“There are millions and millions of people who depend on coconuts for their livelihoods,” Vincent Johnson, science editor at Bioversity International, told Global Citizen. “We all have different diets around the world, and we all depend on different crops for our food.”
“We have the expertise and the resources, so we have a moral duty to help,” he added. “Why can’t we support the industry to get on its feet in the short-term so it can survive in the long-term? They still need help.”
8. Ending Malaria
In November, the UK government announced a £45 million programme to tackle malaria in Uganda — funding that will save the lives of more than 11,000 children.
Uganda has some of the highest reported malaria transmission rates in the world, but the money provided by the UK is enough to prevent 989,000 malaria cases in the country.
It’s all part of the UK’s priority on tackling the preventable diseases that kill mothers and their children around the world.
According to UNICEF, 90% of malaria cases worldwide occur in sub-Saharan Africa, and they kill more than 1 million people every year — most of whom are children under the age of 5.
Over the past four years, however, the British government has invested £47 million to support the Ugandan response to malaria and to stop lives being lost to diseases that are completely preventable.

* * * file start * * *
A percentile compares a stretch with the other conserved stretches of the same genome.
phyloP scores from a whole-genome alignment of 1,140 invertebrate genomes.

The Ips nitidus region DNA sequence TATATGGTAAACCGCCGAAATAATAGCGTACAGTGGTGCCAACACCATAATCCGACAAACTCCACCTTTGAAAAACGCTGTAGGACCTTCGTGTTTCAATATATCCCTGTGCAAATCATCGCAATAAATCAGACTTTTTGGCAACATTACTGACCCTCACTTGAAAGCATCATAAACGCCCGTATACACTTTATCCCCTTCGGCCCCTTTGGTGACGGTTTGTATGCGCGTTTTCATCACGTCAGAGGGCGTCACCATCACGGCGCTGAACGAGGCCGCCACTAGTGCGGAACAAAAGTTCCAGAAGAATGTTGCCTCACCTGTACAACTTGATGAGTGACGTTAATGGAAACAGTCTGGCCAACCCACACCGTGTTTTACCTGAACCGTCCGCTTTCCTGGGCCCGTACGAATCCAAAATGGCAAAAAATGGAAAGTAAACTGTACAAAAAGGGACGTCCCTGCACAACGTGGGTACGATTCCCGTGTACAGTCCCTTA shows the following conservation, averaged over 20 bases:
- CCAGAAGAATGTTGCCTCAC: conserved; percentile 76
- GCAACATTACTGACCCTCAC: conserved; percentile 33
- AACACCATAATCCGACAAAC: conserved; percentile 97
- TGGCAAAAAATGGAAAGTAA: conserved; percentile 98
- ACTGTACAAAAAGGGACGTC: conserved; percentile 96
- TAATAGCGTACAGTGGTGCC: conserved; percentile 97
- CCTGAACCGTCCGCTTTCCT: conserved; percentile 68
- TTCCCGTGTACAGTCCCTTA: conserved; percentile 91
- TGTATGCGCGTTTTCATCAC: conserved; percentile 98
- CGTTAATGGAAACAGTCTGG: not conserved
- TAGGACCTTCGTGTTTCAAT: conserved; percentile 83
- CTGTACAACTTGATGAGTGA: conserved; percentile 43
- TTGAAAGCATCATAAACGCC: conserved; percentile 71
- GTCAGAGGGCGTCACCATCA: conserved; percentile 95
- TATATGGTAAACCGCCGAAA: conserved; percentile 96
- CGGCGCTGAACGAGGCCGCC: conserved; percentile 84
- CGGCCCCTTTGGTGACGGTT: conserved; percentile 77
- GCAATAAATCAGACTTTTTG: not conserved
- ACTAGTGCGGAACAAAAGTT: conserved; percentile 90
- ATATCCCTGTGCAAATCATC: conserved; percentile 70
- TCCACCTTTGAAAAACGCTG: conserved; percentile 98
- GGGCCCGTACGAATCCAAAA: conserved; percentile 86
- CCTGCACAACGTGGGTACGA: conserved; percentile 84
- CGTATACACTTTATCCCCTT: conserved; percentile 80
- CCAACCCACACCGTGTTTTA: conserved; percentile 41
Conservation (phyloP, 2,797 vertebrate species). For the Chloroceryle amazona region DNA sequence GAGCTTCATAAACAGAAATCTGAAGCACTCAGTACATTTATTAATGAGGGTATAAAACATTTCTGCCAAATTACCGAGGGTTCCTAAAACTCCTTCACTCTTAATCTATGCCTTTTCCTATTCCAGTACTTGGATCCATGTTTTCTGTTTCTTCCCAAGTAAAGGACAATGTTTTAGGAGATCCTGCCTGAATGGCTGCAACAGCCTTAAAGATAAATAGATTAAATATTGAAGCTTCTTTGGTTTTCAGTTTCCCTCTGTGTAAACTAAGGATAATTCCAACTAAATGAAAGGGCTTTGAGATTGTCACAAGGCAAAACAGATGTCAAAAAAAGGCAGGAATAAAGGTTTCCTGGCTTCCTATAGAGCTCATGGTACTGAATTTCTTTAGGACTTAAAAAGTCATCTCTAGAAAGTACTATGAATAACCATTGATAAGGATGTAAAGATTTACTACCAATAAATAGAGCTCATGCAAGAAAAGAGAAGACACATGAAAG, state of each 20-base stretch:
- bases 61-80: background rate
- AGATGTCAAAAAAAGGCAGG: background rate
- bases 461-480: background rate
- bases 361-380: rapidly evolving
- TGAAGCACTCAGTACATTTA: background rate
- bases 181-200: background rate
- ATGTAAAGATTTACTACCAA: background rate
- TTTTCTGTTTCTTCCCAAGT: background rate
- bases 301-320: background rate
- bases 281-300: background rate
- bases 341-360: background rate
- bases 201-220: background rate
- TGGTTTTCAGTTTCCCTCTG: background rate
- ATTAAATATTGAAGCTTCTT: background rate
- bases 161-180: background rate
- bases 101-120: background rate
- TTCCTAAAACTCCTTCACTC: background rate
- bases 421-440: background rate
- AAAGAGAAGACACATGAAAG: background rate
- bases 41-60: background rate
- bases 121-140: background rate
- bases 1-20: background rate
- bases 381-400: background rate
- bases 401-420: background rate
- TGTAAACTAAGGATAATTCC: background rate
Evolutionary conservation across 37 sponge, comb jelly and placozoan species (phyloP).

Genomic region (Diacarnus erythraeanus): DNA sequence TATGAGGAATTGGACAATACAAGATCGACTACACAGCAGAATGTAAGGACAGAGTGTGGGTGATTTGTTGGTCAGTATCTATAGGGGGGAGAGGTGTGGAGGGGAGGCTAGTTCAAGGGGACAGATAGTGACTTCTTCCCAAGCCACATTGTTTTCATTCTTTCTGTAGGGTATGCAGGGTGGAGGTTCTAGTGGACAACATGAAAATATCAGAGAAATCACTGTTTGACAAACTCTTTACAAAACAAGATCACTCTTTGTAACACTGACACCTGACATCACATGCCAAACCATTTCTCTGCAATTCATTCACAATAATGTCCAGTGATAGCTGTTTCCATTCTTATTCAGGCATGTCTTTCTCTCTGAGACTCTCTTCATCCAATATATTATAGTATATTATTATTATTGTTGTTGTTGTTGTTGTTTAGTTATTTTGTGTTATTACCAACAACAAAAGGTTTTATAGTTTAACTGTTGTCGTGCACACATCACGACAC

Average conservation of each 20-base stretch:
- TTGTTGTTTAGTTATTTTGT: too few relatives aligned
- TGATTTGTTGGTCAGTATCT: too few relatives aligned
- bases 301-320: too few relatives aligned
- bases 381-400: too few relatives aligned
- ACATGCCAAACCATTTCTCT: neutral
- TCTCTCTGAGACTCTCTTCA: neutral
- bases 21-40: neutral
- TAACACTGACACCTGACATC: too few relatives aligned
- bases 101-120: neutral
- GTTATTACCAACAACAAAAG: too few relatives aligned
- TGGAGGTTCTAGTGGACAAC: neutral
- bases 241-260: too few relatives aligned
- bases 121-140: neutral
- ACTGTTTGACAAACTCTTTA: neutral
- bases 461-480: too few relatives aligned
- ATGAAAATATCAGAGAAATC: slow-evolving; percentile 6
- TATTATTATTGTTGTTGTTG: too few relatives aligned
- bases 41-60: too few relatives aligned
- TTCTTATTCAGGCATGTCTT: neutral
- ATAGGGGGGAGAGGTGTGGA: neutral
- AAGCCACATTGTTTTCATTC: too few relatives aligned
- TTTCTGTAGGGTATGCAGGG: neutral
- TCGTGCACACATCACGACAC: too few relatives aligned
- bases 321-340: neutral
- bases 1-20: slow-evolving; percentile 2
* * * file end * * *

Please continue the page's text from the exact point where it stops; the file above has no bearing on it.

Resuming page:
9. Supporting the Rohingya
We’ve all seen the heartbreaking images and footage of Rohingya Muslims fleeing their home country of Myanmar for the safety of Bangladesh.
The brutal treatment of the Rohingya has been described as “ethnic cleansing” by human rights groups, and roundly condemned by the international community.
Which is why, in November, international development secretary Penny Mordaunt announced a further £12 million funding to support the Rohingya, and asked other governments to follow suit, with a stark warning that international funding will start to run out in February 2018.
The money — which brings the UK’s total support to £59 million since August 25, when the crisis began — was to provide urgently needed food, and ensuring more lives aren’t put at risk when the international funding starts to run out.
Mordaunt also travelled to Bangladesh to meet some of the 620,000 people who have had to flee their homes in Myanmar.
“The persistent persecution of the Rohingya people must stop,” said Mordaunt at the time. “It is horrifying that hundreds of thousands of innocent men, women, and children have had their homes burnt to the ground, and parents have been forced to helplessly watch as their children die from hunger.”
She added: “We cannot turn our backs on those trapped in crisis.”
10. Alleviating suffering in Yemen
In Yemen, some 75% of the population is in desperate need, thanks to a perfect storm of conflict and violence, famine, and cholera.